Summer is over (or did it even start?!) so we all know what that means… Winter is coming. About a third of adults in the UK suffer from Seasonal Affective Disorder (a type of depression that occurs on a seasonal basis), and women are 40% more likely than men to experience symptoms of the condition.

As a firm believer that we should do more to raise awareness of mental health issues and how we can support those who suffer from them, here are some ways you can help yourself or your friends, family and colleagues who may suffer from SAD in the coming months:

1. Make the environment brighter.

In Winter, our bodies crave more daylight. Open blinds and curtains, trim back tree branches, and sit closer to windows to soak up those elusive rays of sunshine and make the very most of the natural light. You could also try getting a light box – it has been shown that sitting next to a light box for 30 minutes per day can be as effective as taking antidepressants!

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2. Eat a balanced diet.

The colder it gets, the more we crave those stodgy ‘naughty’ foods like mac ’n’ cheese or cakes and sweets. These carby foods make us happy temporarily, but could ultimately increase feelings of anxiety and depression as your blood sugar spikes and dips. Eating certain foods, like dark chocolate, avocado, salmon, spinach, and turkey, can help to enhance your mood and relieve anxiety.

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3. Exercise.

Studies have found that walking fast outside for about half an hour every day, or an hour a day three times a week, can improve symptoms of mild to moderate depression. Additionally, if you can exercise in daylight, or under bright light, it has been shown to relieve symptoms of SAD more than exercising under ordinary light.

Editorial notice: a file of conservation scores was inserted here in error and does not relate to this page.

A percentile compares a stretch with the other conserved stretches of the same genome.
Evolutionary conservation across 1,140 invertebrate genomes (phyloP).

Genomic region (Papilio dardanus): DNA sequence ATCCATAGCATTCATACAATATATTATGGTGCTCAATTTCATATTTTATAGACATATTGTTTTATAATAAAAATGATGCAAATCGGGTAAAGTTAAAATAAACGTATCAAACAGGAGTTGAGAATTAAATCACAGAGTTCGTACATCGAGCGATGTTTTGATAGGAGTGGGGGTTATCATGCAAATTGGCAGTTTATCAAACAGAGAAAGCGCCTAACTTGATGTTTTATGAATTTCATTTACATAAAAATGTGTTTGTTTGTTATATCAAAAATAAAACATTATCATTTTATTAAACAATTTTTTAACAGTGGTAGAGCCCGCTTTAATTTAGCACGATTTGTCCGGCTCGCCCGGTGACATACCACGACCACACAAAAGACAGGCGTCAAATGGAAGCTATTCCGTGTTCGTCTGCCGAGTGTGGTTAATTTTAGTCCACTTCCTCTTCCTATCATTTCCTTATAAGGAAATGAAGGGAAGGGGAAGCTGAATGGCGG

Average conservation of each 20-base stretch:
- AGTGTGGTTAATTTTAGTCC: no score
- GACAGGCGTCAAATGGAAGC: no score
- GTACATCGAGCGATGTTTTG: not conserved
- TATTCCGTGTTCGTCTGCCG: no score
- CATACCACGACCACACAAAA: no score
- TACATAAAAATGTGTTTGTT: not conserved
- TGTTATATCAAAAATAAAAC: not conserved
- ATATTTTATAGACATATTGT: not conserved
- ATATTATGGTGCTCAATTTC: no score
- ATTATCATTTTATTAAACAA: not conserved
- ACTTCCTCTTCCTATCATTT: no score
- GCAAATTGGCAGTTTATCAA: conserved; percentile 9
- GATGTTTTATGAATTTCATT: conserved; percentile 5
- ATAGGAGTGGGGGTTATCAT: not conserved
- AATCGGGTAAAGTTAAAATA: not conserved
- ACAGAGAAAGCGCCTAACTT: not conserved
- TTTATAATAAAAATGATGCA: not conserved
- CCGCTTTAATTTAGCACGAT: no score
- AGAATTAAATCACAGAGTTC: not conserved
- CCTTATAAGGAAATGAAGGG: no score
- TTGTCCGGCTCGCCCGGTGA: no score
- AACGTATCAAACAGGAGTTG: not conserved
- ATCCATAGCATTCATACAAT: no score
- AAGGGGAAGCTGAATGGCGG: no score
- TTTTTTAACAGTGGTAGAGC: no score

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4. Listen to music.

Listening to upbeat or cheery music has been shown to significantly improve people’s mood in both the short and long term, as it releases dopamine.

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5. Plan a holiday.

Simply the act of planning a holiday can trigger a significant increase in overall happiness. Not only do you have something to look forward to, but holidays reduce stress levels. In fact, just three days into a holiday you’ll begin to feel well-rested, less anxious, and in a better mood.

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6. Help others.

Studies have shown that performing acts of kindness, whether for the world or for others, is linked to feeling happy or an improvement in mood. In comparison, people who treated themselves did not see any improvement in well-being or positive emotions. This isn’t to say you shouldn’t ‘treat yo self’ once in a while though, just bear in mind that perhaps the best way to show yourself some self-love is to treat someone else.

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7. Get outside.

I know going outside and having to brace yourself to face the elements doesn’t sound fun, but the benefits are huge: Spending time outside (even when it’s chilly!) can improve focus, reduce symptoms of SAD, and lower stress levels. And you can always grab a hot chocolate with a friend while you’re out! 😊

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Charlotte Robinson, Administrator